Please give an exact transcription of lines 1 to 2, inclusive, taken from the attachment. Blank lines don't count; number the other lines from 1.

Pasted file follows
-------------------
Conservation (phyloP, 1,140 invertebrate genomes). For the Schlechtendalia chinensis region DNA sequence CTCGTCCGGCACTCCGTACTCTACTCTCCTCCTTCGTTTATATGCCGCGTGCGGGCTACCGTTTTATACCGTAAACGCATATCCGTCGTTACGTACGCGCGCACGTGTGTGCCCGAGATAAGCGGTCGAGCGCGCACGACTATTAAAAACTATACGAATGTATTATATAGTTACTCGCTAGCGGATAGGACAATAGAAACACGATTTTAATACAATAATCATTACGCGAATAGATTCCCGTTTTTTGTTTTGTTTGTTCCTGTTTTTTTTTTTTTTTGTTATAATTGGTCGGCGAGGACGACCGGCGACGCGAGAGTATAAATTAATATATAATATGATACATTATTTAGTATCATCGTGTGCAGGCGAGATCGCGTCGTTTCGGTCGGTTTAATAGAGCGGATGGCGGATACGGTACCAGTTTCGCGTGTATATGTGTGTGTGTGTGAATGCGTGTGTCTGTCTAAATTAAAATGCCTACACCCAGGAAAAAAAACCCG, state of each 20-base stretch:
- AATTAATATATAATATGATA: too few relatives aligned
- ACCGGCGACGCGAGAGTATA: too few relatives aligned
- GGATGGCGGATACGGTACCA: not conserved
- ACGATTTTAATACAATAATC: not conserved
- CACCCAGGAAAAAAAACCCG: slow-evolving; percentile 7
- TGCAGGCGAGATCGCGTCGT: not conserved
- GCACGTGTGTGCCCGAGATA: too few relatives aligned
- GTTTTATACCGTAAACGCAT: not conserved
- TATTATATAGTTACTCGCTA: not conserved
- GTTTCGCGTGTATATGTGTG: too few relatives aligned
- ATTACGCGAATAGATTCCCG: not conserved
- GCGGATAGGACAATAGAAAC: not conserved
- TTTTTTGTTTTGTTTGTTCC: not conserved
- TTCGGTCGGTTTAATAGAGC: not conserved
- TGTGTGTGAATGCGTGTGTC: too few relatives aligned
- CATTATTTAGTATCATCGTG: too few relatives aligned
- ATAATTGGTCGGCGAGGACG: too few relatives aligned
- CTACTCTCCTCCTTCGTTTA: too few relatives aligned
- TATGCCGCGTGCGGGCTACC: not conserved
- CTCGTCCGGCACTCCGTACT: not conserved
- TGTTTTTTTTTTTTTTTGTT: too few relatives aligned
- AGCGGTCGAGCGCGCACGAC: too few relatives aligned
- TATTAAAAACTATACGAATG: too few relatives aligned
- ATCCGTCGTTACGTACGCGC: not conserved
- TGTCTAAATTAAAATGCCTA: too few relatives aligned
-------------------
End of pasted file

Conservation (phyloP, 1,140 invertebrate genomes). For the Schlechtendalia chinensis region DNA sequence CTCGTCCGGCACTCCGTACTCTACTCTCCTCCTTCGTTTATATGCCGCGTGCGGGCTACCGTTTTATACCGTAAACGCATATCCGTCGTTACGTACGCGCGCACGTGTGTGCCCGAGATAAGCGGTCGAGCGCGCACGACTATTAAAAACTATACGAATGTATTATATAGTTACTCGCTAGCGGATAGGACAATAGAAACACGATTTTAATACAATAATCATTACGCGAATAGATTCCCGTTTTTTGTTTTGTTTGTTCCTGTTTTTTTTTTTTTTTGTTATAATTGGTCGGCGAGGACGACCGGCGACGCGAGAGTATAAATTAATATATAATATGATACATTATTTAGTATCATCGTGTGCAGGCGAGATCGCGTCGTTTCGGTCGGTTTAATAGAGCGGATGGCGGATACGGTACCAGTTTCGCGTGTATATGTGTGTGTGTGTGAATGCGTGTGTCTGTCTAAATTAAAATGCCTACACCCAGGAAAAAAAACCCG, state of each 20-base stretch:
- AATTAATATATAATATGATA: too few relatives aligned